25 Aug Male, Female, Etc.
Kristen Jan Heimuli
The popular phrases, “It’s a boy!” and “It’s a girl!” are now outdated, old-fashioned themes for baby showers everywhere.
Gender has moved from two types to over 50. In fact, as of February of this year, Facebook has provided a list of 58 gender options users can select from when creating their Facebook account. In case you didn’t catch that, that’s 58 genders – 58.
Google has also become aware of this trend. Upon making a Google account, the gender options list includes “male”, “female” and “other.”
Before realizing the consequences of this change in norms, it is essential to understand how gender is accurately defined.
In terms of science, an individual’s “sex” refers to biological, anatomical, and hormonal differences, while “gender “refers to social and cultural expectations.
The sex of a baby is determined by biological chromosomes: XY for male and XX for female.
The words “feminine” and “masculine” refer specifically to the concept of gender, or societal expectations according to the sex you are inherently given at birth.
Based on this definition of gender, many individuals feel like they fail to fit their “mold.” But do girls need to love ballet and Barbies to be girls? Or do boys need to love football and monster trucks to be considered boys?
Many are advocating that gender is whatever you decide you want to be, based on where you fit in. It is a product of nurture, or environmental influences, and does not stem from nature, or biology, in any way. Thus, the numerous additions in gender types.
For example, individuals and organizations such as genderspectrum.org, state that gender is not at all inherently connected with one’s anatomy.
But despite the trendiness of this argument, there are still many who believe there is a correlation between sex and gender. According to many in the medical profession, “neither sex nor gender refers to orientation or choice.” They are both something you come with and leave with regardless of personal decisions.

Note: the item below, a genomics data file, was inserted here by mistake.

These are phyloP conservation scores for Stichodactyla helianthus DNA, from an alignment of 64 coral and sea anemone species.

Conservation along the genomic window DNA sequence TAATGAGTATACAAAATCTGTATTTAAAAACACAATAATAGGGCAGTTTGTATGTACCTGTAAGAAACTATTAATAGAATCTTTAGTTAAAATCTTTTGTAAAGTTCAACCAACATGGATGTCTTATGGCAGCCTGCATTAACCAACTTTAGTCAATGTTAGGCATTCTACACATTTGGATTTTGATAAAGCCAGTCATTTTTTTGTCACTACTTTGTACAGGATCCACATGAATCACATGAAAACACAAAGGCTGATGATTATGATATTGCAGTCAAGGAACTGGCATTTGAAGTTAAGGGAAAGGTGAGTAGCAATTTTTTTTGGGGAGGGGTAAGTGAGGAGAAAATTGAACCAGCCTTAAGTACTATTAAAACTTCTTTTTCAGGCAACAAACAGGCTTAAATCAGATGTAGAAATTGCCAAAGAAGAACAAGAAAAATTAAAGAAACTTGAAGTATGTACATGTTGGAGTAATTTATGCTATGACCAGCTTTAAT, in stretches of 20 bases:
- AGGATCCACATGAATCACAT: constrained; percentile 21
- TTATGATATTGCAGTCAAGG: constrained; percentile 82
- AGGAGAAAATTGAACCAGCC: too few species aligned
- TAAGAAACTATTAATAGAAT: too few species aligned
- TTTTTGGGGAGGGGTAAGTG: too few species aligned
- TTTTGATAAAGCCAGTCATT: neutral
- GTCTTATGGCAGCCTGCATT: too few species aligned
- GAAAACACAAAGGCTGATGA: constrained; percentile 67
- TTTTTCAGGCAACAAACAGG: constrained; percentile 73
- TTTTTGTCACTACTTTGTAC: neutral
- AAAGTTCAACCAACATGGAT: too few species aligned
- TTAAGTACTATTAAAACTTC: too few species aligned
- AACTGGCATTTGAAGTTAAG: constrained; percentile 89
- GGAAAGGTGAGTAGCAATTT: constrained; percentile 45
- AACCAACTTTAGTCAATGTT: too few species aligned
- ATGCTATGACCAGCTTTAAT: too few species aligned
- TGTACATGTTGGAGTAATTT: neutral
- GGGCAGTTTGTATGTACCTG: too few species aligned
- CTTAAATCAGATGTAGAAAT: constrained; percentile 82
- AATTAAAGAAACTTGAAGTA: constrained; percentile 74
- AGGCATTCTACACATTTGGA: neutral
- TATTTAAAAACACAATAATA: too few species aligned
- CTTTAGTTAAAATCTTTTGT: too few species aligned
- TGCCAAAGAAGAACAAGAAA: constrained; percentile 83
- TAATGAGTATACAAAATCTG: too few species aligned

So, is there more to gender than its politically correct definition?
Let’s take a look at the famous case of Bruce Reimer, who quickly became Brenda Reimer and eventually changed to David.
Back in 1965, Bruce Reimer had an awful incident happen to him as a baby. During his circumcision procedure, things went terribly wrong. Unsure of how to handle this accident, his parents sought help from Dr. John Money, a psychologist who specialized in sex changes.
Dr. Money had a theory that gender was completely determined by nurture, and this would be the perfect experiment to put that theory to the test.
Ecstatic at the prospect of this unique experiment, Dr. Money encouraged the Reimers to raise Bruce as their daughter instead of their son. Their little boy would soon be treated like any other little girl with the hopes he would essentially become a girl through this gender socialization.
As a child, it seemed that Bruce/Brenda was fitting into the role of a girl, although there were some noticeable “masculine” tendencies she displayed as noted by her parents. Once in his teens, he became very depressed and even suicidal. He was not a happy “girl.” After seeing his personal conflicts, his parents revealed the big secret and Bruce who was Brenda quickly decided to become David.
Eventually, even after marrying and moving forward in life, David took his life.
What we learn from this tragedy is that when individuals behave according to “gender” roles that directly contradict their inherent sex roles, it is likely to be a confusing experience. Some might argue that Bruce Reimer’s case is a rare exception with an outcome that doesn’t prove to hold true for the general population.
But would anyone like to try this experiment again?
The consequences of entirely disregarding nature in reference to gender may be devastating. While society should always strive to be tolerant, just how accommodating should we really be? Do we need 58 versions of gender? Do you want your little girl to use a public restroom where men who have embraced a feminine “gender” are also using that same restroom? Where will the line be drawn? Can our society be accepting of differences without completely disregarding biological realities?
There may be more science to gender than girls wearing pink and boys wearing blue.